Mall had no common law right to start vehicles, higher state court rules in car owner’s RICO lawsuit

Trial & Litigation

Mall had no common law right to start vehicles, higher state court rules in car owner’s RICO lawsuit

Image from Shutterstock.

A car owner who had to pay $650 to have an immobilizer boot removed from his tire will get a second crack at class action status in his racketeering lawsuit following a Georgia Supreme Court ruling Tuesday. .

In one Notice of December 14the court said a private shopping mall lot in DeKalb County, Georgia, had no common law right to apply boots to trespassing vehicles.

The state Supreme Court ruled in favor of plaintiff Forrest Allen, who sued the owner and operator of the parking lot, as well as commercial tenants in the adjacent mall, including Dollar Tree stores.

Allen has filed for class action status for his lawsuit alleging negligence, premises liability, forcible confinement, conversion and violation of Georgia’s Racketeer Influenced and Corrupt Organizations Act.

The court rejected two theories put forward by the defendants.

The first theory rejected was that starting is permitted because of a landowner’s common law right to carefully remove another’s property left on his land without permission.

The court said that the act of immobilizing an intruding vehicle is different from removing unauthorized property because immobilizing the vehicle perpetuates the trespass. In addition, Georgia’s towing law replaced, at least in part, the common law rule, the court said.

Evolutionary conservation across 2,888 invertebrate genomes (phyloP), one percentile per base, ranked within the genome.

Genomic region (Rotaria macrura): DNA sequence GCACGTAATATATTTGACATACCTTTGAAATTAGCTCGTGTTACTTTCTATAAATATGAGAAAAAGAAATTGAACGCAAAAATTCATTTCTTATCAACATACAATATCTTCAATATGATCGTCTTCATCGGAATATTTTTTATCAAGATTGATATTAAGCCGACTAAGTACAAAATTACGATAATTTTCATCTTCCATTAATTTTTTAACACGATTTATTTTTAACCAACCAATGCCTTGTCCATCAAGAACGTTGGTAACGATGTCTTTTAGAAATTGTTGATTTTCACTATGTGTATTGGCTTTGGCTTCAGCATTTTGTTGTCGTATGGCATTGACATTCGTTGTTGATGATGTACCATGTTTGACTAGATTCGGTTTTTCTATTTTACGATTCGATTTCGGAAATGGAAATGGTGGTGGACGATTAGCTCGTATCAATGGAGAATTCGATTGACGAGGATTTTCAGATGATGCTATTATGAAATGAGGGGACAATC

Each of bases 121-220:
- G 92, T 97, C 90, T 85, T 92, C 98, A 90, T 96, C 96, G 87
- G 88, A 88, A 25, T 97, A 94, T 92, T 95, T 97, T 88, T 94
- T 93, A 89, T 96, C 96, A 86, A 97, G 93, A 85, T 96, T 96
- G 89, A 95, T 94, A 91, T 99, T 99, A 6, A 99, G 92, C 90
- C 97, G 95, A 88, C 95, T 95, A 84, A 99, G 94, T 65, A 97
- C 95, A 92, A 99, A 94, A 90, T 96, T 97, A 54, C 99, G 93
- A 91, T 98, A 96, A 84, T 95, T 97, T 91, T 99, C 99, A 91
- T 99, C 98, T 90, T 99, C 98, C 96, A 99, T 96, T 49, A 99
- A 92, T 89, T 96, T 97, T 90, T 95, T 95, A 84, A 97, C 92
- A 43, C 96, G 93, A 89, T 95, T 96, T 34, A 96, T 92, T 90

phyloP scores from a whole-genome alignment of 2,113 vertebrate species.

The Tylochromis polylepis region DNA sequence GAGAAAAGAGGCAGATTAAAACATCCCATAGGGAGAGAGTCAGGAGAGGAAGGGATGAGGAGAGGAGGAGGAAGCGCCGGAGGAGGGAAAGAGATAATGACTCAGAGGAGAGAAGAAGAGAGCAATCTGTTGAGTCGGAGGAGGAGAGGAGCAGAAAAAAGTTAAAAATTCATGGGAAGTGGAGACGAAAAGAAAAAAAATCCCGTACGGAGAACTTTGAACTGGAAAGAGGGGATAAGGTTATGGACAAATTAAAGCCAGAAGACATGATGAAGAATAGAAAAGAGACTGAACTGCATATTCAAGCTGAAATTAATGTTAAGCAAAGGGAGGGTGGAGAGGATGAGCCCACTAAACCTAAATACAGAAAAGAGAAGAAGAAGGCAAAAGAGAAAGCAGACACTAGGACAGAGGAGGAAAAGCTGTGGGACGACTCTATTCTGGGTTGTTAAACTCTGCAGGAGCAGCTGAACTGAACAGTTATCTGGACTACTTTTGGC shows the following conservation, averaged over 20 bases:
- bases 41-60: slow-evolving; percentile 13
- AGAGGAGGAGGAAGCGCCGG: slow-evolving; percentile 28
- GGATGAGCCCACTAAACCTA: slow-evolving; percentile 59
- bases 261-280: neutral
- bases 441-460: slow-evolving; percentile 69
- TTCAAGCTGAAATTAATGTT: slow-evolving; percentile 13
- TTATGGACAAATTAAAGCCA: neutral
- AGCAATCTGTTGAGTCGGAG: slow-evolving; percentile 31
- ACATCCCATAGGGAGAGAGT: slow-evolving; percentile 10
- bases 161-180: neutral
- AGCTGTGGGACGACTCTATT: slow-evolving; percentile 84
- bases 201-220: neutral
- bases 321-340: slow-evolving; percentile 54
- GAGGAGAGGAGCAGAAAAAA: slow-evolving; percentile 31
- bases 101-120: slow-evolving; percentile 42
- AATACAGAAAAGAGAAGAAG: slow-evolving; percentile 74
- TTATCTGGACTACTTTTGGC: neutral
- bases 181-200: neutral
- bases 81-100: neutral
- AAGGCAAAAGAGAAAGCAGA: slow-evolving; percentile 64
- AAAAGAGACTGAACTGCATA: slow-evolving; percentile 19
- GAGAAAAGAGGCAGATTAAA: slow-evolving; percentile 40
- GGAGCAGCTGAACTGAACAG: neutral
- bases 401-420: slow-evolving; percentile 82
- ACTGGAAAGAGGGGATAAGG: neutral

The second theory rejected was that starting is permitted under the common law doctrine of “doing distress damages”. The theory recognizes a landowner’s right to impound intruding livestock causing actual damage to property and hold them as collateral until the animal owner compensates the landowner for the damage.

The state Supreme Court said the doctrine applied only to livestock. And if it applied in this case, there must be proof of actual damage to the property, which did not happen.

“Defendants have not cited any authority in Georgia or any other jurisdiction where a court has applied the doer of distress doctrine to anything other than livestock or where the court has held that a landowner has the right to confiscate and detain personal property, such as an automobile, whose owner is readily identifiable,” the Georgia Supreme Court said.

“Indeed, there does not appear to be any statutory authority recognizing a common law right to immobilize unauthorized vehicles located on private property and hold them against the will of the owner until payment is received. .”

The court returned the lawsuit to the trial court for reassessment of the plaintiff’s motion for collective certification.

Hats off to Courthouse News Service.

Comments are closed.